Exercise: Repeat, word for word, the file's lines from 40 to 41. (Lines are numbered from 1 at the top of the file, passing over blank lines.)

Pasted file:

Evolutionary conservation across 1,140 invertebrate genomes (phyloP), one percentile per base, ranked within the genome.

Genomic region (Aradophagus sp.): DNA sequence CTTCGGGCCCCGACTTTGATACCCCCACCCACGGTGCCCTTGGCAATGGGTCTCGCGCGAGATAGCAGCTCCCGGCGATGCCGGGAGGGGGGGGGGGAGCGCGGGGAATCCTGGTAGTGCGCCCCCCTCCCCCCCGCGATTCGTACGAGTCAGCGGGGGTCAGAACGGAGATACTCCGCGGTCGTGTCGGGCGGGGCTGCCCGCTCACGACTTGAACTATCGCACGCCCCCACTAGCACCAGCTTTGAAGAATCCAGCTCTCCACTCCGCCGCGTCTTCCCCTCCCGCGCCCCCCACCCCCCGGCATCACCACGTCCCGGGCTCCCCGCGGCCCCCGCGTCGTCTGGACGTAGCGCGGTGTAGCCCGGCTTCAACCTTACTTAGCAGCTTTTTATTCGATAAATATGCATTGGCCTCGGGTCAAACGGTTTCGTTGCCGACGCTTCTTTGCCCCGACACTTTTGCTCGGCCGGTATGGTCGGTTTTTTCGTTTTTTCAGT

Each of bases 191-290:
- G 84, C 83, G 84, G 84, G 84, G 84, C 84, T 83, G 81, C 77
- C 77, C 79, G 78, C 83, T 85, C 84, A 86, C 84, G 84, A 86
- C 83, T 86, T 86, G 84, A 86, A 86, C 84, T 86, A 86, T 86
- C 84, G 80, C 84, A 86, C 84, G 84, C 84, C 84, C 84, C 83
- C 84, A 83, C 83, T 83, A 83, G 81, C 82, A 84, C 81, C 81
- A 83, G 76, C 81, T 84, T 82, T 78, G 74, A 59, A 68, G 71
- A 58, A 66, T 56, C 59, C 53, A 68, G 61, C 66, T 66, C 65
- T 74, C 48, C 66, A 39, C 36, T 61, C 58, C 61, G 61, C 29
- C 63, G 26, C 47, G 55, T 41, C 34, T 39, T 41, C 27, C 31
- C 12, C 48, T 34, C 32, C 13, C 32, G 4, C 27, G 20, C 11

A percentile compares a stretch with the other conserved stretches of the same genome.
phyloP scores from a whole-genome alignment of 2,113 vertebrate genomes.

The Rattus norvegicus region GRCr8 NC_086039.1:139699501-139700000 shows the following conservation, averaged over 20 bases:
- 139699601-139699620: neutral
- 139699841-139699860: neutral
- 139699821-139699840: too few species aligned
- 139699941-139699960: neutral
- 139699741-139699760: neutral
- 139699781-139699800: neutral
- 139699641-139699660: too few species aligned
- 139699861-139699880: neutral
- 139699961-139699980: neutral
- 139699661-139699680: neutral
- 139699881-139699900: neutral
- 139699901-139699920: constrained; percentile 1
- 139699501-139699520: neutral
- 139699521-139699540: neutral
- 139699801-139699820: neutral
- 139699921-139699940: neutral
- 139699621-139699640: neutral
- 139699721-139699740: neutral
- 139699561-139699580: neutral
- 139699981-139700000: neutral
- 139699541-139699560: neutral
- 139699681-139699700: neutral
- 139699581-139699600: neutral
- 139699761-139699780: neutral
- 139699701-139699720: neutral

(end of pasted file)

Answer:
- 139699761-139699780: neutral
- 139699701-139699720: neutral